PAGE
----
Take 5: A ‘Nor’Easter’ on Florida’s tropical shores?

by Northeastern News

For the next two weeks fac­ulty, stu­dents, and staff from North­eastern University’s Urban Coastal Sus­tain­ability Ini­tia­tive and led by pro­fes­sors Mark Pat­terson and Brian Hel­muth are taking part in Mis­sion 31. Explorer and cin­e­matog­ra­pher Fabien Cousteau, the grandson of leg­endary marine explorer Jacques Yves Cousteau, is leading the month­long under­water expe­di­tion. But how and why did a North­eastern team from the chilly shores of New Eng­land end up bringing a “Nor’ Easter” to the trop­ical shores of Islam­orada, Florida? Here, Hel­muth and Pat­terson dis­cuss their moti­va­tions and excite­ment for joining forces with the project.

1.  A child­hood dream come true.  Mis­sion 31 honors the work of Fabien’s grand­fa­ther, the famed explorer and ocean advo­cate Jacques Cousteau. More specif­i­cally, M31 cel­e­brates the 50th anniver­sary of “Con­shelf II” in which Cousteau’s team lived on the bottom of the sea for 30 days. Today, the only undersea “habitat” is Aquarius, located in the Florida Keys and oper­ated by Florida Inter­na­tional Uni­ver­sity.  We serve as Cousteau’s sci­ence advi­sors and have both pre­vi­ously used Aquarius exten­sively for our research. But even more impor­tantly, nei­ther of us would have become marine biol­o­gists without the influ­ence of Jacques Cousteau when we were chil­dren. Working with “JYC’s” grandson is a nat­ural fit, and the oppor­tu­nity to excite younger gen­er­a­tions in the same way that we were drawn to ocean sci­ence is an oppor­tu­nity that was simply too good to pass up.

2.  Cleaner, smarter, safer coastal com­mu­ni­ties.  In many ways, the themes of Mis­sion 31 are a per­fect fit with those of Northeastern’s UCSI. Both focus on the effects of cli­mate change and on the intri­cate con­nec­tions between humans and the envi­ron­ments in which they live, and specif­i­cally in under­standing how we can live sus­tain­ably on the shores of vul­ner­able coastal envi­ron­ments. Florida’s reefs are, sadly, an example of what can go wrong when we don’t pay atten­tion to what is hap­pening in coastal com­mu­ni­ties and are far from pris­tine. But in a way, that is a plus: if we only study rare sit­u­a­tions of ecosys­tems com­par­a­tively free from human impact, we will never under­stand how we can live sus­tain­ably as part of the nat­ural world.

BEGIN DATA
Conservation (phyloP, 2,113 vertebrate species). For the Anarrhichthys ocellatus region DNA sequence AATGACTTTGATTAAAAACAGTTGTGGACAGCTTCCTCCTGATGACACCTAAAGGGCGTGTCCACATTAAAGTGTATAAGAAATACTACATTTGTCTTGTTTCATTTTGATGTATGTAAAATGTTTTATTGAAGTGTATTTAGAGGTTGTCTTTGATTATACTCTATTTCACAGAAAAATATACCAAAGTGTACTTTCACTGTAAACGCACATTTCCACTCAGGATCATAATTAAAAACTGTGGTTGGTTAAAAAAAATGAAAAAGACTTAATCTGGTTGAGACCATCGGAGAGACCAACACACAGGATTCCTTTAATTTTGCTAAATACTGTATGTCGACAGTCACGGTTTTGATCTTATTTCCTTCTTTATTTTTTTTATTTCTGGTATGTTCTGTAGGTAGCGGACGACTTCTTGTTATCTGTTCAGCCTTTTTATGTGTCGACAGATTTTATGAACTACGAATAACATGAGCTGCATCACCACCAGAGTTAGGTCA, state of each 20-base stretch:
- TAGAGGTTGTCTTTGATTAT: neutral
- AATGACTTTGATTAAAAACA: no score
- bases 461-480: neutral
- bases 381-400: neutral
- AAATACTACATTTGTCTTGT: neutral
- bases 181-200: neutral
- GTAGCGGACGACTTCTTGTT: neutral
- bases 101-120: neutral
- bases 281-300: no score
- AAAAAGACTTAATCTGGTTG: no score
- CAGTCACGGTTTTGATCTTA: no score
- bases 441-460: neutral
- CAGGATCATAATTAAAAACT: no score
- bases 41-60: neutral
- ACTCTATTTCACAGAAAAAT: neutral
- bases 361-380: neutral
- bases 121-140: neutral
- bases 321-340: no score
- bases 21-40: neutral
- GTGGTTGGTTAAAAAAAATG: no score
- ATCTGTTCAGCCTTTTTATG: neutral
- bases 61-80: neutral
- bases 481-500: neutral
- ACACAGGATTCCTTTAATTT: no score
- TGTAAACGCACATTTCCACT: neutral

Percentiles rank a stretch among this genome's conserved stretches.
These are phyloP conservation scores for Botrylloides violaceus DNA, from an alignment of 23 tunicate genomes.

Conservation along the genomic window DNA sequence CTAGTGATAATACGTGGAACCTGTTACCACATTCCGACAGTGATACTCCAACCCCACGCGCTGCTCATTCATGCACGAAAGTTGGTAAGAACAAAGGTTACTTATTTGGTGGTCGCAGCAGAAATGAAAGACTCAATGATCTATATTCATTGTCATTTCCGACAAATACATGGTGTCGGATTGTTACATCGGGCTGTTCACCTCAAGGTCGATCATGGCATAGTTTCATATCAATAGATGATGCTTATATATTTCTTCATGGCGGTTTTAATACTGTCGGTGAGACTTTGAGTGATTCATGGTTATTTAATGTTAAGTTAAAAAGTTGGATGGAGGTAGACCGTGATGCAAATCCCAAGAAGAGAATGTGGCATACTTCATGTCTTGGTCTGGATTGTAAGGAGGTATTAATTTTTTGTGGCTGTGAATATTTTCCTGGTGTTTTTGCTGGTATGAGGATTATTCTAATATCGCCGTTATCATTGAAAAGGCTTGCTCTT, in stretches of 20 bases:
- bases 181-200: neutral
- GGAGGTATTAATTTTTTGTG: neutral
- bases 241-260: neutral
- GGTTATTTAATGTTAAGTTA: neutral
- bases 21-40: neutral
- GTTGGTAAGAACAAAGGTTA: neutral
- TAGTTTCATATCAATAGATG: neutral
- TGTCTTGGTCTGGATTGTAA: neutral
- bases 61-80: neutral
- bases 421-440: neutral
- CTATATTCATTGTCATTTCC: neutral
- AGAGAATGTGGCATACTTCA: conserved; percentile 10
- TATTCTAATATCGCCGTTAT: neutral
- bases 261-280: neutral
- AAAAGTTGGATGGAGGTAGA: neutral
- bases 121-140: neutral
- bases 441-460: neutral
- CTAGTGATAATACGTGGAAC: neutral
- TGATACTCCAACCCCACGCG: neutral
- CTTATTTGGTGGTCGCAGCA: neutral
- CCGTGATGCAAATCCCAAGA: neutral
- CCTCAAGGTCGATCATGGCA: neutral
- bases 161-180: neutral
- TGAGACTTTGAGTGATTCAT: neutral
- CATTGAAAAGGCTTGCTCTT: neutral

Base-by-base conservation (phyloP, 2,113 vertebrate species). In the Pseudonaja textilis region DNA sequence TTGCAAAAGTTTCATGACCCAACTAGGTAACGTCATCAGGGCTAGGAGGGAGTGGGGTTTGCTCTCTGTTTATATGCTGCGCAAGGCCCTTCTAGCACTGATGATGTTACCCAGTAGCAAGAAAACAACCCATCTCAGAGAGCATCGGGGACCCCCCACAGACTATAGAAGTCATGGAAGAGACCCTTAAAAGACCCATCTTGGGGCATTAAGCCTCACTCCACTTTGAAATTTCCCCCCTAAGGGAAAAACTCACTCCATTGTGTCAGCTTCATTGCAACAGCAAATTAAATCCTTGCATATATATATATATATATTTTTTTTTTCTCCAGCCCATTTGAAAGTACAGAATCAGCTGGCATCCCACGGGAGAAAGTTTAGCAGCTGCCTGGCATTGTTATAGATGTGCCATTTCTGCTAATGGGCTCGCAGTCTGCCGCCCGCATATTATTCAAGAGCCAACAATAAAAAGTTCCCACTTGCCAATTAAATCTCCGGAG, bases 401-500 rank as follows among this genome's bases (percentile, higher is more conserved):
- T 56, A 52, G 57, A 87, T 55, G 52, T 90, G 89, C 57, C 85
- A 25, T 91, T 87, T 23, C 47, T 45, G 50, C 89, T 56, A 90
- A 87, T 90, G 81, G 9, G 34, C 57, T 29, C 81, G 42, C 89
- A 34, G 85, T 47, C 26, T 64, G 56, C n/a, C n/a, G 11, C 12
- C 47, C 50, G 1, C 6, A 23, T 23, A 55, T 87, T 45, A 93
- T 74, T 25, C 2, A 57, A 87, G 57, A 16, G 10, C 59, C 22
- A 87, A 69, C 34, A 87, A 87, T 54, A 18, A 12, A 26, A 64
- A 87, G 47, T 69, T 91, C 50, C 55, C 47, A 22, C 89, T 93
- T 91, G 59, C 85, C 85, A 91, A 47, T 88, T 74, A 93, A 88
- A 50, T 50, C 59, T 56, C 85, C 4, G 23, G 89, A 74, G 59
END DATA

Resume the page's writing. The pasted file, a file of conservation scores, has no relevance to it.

Full cov­erage: North­eastern at Mis­sion 31

3.  High tech marine biology on the sea floor that can be shared with the world.  Fabien’s pas­sion for the ocean and for the use of modern tools to share the excite­ment of ocean explo­ration is infec­tious, and our crew has like­wise caught the bug. The North­eastern team—which includes the two of us as well as two research tech­ni­cians, four grad­uate stu­dents, and two aquanauts—brought more than 20 crates and boxes of high tech equip­ment to study coral reef health, as well as camera and video equip­ment to share the expe­ri­ence with the world. Starting with a series of events orches­trated with the Museum of Sci­ence, we will be able to share the excite­ment of Mis­sion 31 as a truly immer­sive (pun intended) experience.

4.  Exploring cli­mate change effects on threat­ened organ­isms.  Studying ani­mals like mus­sels, oys­ters, and lob­sters that can be picked up at any seafood store is one thing, but how do you study an animal that may date to the time of King Arthur? We will adapt methods that we’ve devel­oped to study the biology of New Eng­land shell­fish to studying the biology of centuries-​​old giant barrel sponges, without ever having to touch the crea­ture. Using high tech oxygen sen­sors, water flow meters, and equip­ment more often seen on an oper­ating table, we will study the health and phys­i­ology of corals and sponges, as well as the food that they eat—microscopic zoo­plankton for the corals and bac­teria for the sponges.

5.  A “library of Alexan­dria” of marine DNA.  North­eastern recently joined forces with the Ocean Genome Legacy, a public repos­i­tory of DNA from thou­sands of marine ani­mals. This extra­or­di­nary data set includes col­lec­tions from around the world, and Cousteau’s team will col­lect sam­ples from sponges that will be archived at North­eastern along with exten­sive envi­ron­mental data that we col­lect while we’re here. You never know—the next cure for cancer, or the next sur­gical adhe­sive, may lay within a few feet of the Aquarius habitat. By archiving this DNA, we hope to ease the work that bio­med­ical researchers must do to find these novel genes while the reef is still here.

Originally published in news@Northeastern on June 20, 2014

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